A U.S. review of thousands of postmortem photographs allegedly showing systematic torture in Syrian prisons has tentatively identified only a handful of victims, none of them Americans, frustrating hopes of prosecuting regime officials in federal court, U.S. officials say.
The suspect in the Queens attack was pronounced dead while the officer was taken to Jamaica Hospital.
South Carolina House Speaker Bobby Harrell resigned his office and pleaded guilty to a slate of campaign-finance violations, a stunning fall for a man who had been one of the state’s most powerful leaders for more than a decade.
A bipartisan pair of senators is putting together a proposal to significantly increase federal funding for biomedical research, an issue that has taken on greater urgency in light of the Ebola outbreak.
Famed billionaire Warren Buffett has doubled down on renewables—and wind power in particular—in his energy strategy.
The spotlight on defective air bags intensified, with one of Germany’s largest auto makers issuing a recall and Honda imposing pay cuts on executives.
The Federal Reserve will examine how exposed the largest U.S. banks are to “risky corporate borrowers” as part of the 2015 edition of its stress tests.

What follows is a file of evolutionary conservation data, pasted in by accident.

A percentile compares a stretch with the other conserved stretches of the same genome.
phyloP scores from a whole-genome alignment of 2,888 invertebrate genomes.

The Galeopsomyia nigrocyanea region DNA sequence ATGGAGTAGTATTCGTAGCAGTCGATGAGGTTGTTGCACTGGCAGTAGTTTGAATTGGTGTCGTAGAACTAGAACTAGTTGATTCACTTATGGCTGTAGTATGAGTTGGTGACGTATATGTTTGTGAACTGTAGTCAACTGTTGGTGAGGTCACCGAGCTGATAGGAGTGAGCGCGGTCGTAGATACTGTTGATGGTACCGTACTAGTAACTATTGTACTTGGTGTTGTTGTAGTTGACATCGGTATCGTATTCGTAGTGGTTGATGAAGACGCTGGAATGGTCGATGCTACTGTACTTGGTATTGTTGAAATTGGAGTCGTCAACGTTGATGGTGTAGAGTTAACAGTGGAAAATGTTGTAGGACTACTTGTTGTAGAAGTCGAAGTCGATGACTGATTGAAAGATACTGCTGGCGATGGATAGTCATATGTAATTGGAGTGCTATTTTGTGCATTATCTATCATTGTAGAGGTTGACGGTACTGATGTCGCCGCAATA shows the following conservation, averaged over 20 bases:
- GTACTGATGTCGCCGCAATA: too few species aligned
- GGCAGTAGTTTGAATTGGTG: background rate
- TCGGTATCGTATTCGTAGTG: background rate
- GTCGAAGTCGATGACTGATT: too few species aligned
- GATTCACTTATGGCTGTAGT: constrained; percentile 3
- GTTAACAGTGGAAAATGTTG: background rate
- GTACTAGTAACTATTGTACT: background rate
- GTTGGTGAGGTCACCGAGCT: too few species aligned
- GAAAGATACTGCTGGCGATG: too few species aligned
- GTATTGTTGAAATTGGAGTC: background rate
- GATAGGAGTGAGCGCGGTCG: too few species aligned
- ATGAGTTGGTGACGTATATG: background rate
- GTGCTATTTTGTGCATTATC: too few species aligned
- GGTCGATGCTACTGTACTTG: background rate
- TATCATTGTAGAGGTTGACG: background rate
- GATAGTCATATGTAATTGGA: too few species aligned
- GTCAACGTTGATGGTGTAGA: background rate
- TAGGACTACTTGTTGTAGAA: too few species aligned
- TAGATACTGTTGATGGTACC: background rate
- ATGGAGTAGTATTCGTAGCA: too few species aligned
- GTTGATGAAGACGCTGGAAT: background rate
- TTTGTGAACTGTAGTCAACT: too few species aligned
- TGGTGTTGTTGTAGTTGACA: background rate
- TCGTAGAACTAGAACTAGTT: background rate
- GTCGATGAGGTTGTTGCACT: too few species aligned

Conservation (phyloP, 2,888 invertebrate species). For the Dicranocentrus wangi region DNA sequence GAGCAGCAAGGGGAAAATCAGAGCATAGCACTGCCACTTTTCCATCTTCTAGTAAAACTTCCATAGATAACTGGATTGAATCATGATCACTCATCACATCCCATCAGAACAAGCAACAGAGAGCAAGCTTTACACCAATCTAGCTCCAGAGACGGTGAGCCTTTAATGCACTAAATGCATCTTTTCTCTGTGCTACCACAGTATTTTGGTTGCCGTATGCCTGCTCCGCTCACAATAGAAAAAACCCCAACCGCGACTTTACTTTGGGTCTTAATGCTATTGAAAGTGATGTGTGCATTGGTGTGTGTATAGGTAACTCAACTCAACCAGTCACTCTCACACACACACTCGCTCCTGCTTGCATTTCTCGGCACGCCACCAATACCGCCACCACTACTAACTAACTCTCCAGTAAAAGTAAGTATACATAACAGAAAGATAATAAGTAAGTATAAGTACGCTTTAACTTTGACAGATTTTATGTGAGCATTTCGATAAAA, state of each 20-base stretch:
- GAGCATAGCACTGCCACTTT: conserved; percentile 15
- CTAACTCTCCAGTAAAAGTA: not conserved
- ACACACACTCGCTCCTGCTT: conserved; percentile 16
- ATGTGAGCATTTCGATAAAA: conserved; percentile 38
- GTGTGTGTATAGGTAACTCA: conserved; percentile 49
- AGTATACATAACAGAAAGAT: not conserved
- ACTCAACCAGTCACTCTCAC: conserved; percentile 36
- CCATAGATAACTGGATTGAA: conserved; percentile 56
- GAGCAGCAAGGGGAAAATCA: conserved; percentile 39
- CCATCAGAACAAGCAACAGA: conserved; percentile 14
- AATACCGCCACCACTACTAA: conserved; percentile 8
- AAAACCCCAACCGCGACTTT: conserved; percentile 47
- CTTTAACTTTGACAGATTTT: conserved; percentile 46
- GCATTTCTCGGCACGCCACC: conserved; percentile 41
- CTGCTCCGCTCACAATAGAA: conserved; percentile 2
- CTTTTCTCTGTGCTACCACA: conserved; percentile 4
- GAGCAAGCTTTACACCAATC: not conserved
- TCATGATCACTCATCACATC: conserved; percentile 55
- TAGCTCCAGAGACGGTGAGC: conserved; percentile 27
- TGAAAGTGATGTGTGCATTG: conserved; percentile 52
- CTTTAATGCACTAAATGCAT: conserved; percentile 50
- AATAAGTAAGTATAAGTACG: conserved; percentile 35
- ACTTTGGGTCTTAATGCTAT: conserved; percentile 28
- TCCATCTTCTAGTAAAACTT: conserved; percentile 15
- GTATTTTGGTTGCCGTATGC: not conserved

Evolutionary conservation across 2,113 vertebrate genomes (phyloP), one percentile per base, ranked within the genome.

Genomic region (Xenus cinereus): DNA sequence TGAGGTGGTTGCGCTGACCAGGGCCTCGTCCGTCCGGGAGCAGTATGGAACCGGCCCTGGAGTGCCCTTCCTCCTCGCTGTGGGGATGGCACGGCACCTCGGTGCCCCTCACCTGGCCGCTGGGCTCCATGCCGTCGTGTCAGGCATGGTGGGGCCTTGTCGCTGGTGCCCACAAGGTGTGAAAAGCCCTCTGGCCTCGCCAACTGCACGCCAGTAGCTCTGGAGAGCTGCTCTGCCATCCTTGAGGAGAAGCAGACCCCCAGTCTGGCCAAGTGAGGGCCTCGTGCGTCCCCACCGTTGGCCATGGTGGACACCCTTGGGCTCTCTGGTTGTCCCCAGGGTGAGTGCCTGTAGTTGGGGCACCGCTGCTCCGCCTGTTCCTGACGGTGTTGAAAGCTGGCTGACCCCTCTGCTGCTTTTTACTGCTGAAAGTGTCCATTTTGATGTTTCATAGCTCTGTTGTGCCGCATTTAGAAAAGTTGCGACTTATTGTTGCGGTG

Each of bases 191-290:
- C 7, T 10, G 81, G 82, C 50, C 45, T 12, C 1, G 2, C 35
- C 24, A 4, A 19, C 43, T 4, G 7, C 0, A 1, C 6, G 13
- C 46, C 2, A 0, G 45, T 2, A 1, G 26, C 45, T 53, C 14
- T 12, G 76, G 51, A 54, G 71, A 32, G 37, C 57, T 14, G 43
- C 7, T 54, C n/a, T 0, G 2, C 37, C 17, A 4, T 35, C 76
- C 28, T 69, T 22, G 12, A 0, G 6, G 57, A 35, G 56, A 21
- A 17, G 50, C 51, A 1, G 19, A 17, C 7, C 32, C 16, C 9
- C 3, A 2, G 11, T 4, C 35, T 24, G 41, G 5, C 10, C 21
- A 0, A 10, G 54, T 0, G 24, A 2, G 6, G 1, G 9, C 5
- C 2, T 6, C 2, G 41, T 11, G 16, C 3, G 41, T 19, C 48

Canadian police said Michael Zehaf-Bibeau came to Ottawa to straighten out a passport issue with the intention of traveling to Syria.
Marlon James’s novel examines complicated politics and the growth of gang violence in Jamaica.
A Florida medical group shows how doctors can order Medicare-funded procedures from entities in which they have financial interests, despite a decades-old federal law seeking to ban most ‘self-referral.’
A new study of top e-commerce sites found the practice of personalizing prices for the same goods, or pushing some people toward higher-priced offers, is more widespread than previously understood.
Several U.S. airlines posted stronger third-quarter profits and expressed bullish sentiments for the fourth quarter, based on falling fuel prices, strong holiday bookings, domestic capacity discipline and a slight easing of Ebola jitters.
With Republicans looking increasingly likely to take control of the Senate, lawmakers on both sides of the aisle are already considering how they will operate in the chamber if the levers of power are reversed.